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  • Lord Orsam

History of Sphere

Updated: Feb 28

Following my blog post Diary Defender Scams Exposed! which dealt, in part, with The Sphere Scam, I've been doing some further research into the Sphere History of Literature.

By way of background, it will be recalled that Mike Barrett told Keith Skinner at the Cloak & Dagger event in April 1999 that he was sent nine volumes of the Sphere History of Literature, not twelve as Keith Skinner claimed. I said in my blog post that there were only ever ten volumes, and that Mike is likely to have received them all. From my additional research, I now think that, as at 1989, when Mike would have received the volumes for a Hillsborough charity appeal, there were only eight volumes of the Sphere History of Literature in existence.

By way of reminder of the issue, Caroline Morris-Brown claimed that Mike had told Keith Skinner that three of the volumes were "missing". He certainly never said this at the Cloak & Dagger event [correction: he did mumble the words "three missing" while Keith Skinner was talking, something I didn't pick up when I transcribed the interview] but Morris-Brown appears to have assumed that Keith Skinner was right when he said that there were 12 volumes of the Sphere History of Literature, so that when Mike corrected him and said that there were only 9 volumes he was, in some way, admitting that he never received three of the volumes or that those three volumes were missing.

Attempting to work out how many volumes actually existed in the series is complicated by the fact that there were three separate series' of the History of Literature: the first series published by Sphere during the 1970s, a second (slightly different) series published during the 1980s and a third series published by Penguin (called the Penguin History of Literature).

This is the first Sphere series from the 1970s (taken from inside Volume 10, published in 1975):

Now compare this to the titles in the edition published in the 1980s (taken from Volume 2, published in 1987):

It can be seen that the titles are the same, apart from Volumes 4 and 5 which are both different, and that volume 7 in the first series from the 1970s was edited by Bernard Bergonzi, whereas during the 1980s it was edited by Martin Dodsworth.

Now check out the explanatory notes which appeared beneath the above list in the 1987 edition:

As at 1987, therefore, volumes 5 and 7 had not yet been published from the 1980s series and were due to be published in 1988.

However, as far as I can tell, although revised volumes of 3, 6, 9 and 10 were republished as planned in 1987, volumes 5 and 7 were never published in the series during the 1980s. They were only ever published in the Penguin series in the 1990s, with both 5 and 7 being published for the first time by Penguin in 1994 (and the publishing information inside the two books shows that this was indeed the first time both had ever been published).

This means that Mike could not have received more than the existing 8 volumes in 1989.

According to an old Casebook post on 23 December 2001, Peter Wood, having listened to one of the interview tapes of Mike Barrett by Alan Gray (one of those which is now totally inaudible to us) said:

"They are back onto the Crashaw quote now and Mike is retelling about contacting Sphere in the wake of the Hillsborough disaster, he said something about "...two volumes of books, volumes 1 to 7..". "

So Mike seems to have believed that he received Volumes 1 to 7 but, if these were part of the series from the 1980s, he couldn't have received volumes 5 and 7. Further, while volume 7 was published in 1970 as part of the Sphere series, it looks like volume 5 wasn't ever published, either during the 1970s or 1980s in the Sphere series, so that it wasn't physically possible for Mike to have received a complete set of volumes 1 to 7 even if the two series were mixed.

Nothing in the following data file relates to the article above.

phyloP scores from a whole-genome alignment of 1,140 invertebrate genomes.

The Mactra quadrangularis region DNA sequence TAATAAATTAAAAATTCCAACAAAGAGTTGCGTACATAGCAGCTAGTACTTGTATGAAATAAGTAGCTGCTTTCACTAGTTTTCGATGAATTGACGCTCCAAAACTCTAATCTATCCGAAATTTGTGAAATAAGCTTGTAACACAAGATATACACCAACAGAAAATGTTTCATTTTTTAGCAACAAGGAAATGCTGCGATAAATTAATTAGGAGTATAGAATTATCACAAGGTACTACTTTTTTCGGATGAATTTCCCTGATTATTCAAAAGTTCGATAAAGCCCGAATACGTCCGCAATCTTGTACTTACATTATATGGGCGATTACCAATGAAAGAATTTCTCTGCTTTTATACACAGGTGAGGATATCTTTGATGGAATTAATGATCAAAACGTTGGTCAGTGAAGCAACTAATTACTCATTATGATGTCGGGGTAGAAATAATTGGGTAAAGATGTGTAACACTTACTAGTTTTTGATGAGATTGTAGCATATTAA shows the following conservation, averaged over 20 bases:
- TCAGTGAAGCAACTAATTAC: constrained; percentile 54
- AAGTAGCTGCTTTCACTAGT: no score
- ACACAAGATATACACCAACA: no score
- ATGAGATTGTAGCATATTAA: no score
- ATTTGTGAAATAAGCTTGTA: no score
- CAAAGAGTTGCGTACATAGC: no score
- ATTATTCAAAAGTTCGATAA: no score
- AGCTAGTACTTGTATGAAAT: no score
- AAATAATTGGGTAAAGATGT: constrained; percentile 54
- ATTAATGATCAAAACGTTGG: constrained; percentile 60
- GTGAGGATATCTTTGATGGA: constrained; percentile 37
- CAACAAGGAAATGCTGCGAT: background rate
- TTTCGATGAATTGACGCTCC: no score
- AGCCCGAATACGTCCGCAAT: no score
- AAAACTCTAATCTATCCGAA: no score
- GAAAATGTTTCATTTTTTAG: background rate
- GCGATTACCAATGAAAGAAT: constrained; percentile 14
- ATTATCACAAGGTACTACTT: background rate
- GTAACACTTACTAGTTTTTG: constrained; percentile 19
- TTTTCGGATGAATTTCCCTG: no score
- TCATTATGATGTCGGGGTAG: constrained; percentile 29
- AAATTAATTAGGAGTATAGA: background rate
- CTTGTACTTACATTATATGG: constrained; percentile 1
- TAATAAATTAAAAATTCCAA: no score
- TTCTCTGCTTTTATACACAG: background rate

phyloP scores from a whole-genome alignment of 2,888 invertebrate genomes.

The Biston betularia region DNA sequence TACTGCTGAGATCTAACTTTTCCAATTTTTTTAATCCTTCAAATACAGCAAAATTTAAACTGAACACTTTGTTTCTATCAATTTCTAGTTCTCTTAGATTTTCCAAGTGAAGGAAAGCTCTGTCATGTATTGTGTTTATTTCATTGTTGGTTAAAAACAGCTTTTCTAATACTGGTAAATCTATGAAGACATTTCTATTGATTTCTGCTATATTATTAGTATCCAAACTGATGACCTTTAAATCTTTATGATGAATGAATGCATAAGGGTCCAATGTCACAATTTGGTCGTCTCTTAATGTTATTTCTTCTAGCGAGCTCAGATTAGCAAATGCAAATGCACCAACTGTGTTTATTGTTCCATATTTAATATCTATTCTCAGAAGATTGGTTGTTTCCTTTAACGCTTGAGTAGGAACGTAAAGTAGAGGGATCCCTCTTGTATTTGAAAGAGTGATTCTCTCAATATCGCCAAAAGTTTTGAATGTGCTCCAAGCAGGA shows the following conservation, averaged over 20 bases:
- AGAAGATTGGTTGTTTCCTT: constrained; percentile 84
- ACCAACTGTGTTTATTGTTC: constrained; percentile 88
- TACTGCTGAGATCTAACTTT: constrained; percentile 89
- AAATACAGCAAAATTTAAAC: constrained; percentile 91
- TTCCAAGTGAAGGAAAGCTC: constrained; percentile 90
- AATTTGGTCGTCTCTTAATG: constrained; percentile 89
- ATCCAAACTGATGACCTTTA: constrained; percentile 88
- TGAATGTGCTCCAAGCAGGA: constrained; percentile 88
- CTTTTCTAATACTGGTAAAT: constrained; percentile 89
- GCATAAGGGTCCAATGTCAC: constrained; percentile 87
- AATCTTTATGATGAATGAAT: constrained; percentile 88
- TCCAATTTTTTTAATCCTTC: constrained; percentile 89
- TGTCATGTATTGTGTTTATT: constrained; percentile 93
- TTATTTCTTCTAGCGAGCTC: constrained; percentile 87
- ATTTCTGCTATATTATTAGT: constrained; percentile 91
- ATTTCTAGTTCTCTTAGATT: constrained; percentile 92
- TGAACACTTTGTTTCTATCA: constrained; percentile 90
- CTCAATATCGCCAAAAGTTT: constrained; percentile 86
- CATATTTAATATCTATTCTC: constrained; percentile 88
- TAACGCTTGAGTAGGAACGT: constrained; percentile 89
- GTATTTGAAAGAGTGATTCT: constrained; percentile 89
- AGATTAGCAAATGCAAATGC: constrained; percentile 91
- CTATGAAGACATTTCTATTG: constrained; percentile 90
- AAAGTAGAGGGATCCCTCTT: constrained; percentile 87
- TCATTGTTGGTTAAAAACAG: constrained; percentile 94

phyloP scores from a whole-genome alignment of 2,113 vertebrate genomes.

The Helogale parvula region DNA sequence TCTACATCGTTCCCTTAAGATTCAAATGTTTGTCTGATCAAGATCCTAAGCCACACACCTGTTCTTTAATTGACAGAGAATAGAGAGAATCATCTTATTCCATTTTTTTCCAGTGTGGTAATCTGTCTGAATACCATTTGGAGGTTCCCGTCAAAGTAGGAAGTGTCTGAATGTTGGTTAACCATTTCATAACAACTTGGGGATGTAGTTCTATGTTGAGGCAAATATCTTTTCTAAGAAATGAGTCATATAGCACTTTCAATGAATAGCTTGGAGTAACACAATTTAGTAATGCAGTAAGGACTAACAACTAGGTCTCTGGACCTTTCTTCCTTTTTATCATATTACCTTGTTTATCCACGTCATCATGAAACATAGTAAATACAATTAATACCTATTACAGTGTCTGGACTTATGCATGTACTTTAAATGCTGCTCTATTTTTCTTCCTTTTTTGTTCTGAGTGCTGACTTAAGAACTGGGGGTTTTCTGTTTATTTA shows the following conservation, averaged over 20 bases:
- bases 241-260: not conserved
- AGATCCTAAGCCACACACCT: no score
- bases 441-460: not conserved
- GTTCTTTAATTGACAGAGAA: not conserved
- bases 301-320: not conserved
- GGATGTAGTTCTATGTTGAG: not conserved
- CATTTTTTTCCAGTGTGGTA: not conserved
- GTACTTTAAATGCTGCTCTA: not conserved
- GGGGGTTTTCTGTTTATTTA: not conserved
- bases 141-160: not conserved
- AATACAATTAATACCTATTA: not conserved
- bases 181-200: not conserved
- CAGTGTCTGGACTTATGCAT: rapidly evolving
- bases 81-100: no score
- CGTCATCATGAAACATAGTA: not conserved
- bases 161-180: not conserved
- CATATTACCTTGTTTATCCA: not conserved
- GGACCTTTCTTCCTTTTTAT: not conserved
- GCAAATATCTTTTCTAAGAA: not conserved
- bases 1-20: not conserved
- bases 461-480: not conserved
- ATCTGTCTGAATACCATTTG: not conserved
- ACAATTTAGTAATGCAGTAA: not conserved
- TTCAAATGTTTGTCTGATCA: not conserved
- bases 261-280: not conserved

I suspect that Mike received all eight volumes but that, due to the fact that volumes 5 and 7 were absent, because they didn't exist, this caused confusion in his mind as to how many he had been given. If Mike did, as he appears to have thought in 1994, receive only seven volumes out of what he would no doubt have believed should be ten, perhaps he did think that three volumes were missing but he certainly didn't say this at the Cloak & Dagger event in April 1999.

If Mike received eight volumes, he had a complete set. If he received seven there would have been one missing but it would be somewhat extraordinary if this was volume 2, which was the volume containing the Crashaw quote. There is no reason to think that he didn't have this volume.

That Mike received a set of the Sphere History of Literature in 1989 for the Hillsborough appeal is one of the few things that the diary researches managed to corroborate. As stated on page 145 of Inside Story, 'Harrison phoned Barrett's friend Jenny Morrison, who corroborated his story.'

The key points I made in my Diary Defender Scams Exposed! blog post remain exactly the same, namely: (1) Keith Skinner was wrong in saying that there were 12 volumes of the Sphere series, (2) Caroline Morris-Brown was wrong to say that Mike told Keith Skinner at the meeting in April 1999 that 3 volumes were "missing" (in quotes) [that is now corrected as above but see the update below] and (3) that Mike is likely to have received a complete set of the series from the publisher but that he misremembered the number, only that his mistake was in saying 9 instead of 8 as opposed to 9 instead of 10.

LORD ORSAM 26 February 2024

UPDATE: 28 February 2024

While, as I've stated in the correction above, Mike did appear to say in 1999 that three volumes out of twelve from the Sphere series were missing, Caroline Morris-Brown's reaction to being told that there were only ten volumes in the series is surprising to say the least. She keeps making the point that a couple of her 1970s Sphere paperbacks list 12 volumes. Yes, they do. In 1970 it was anticipated that there would be twelve volumes in the future, so that this is what we find in those early editions (of vols 1, 2, 6 and 7, which were not published in sequence):

But the books listed here as volumes 10 and 12 were never published within the Sphere series in any form. There never was a volume called Commonwealth Literature nor one called A Dictionary of English Literature. By 1973, the list had changed to the one I've already reproduced in the main body of the text above showing only ten volumes but repeat here:

What was said in 1970 to be Volume 11, The English Language, ended up by 1973 becoming volume 10. So what purpose is served by Caroline Morris-Brown telling us that in a few of the volumes published in 1970 there were 12 (future) volumes listed?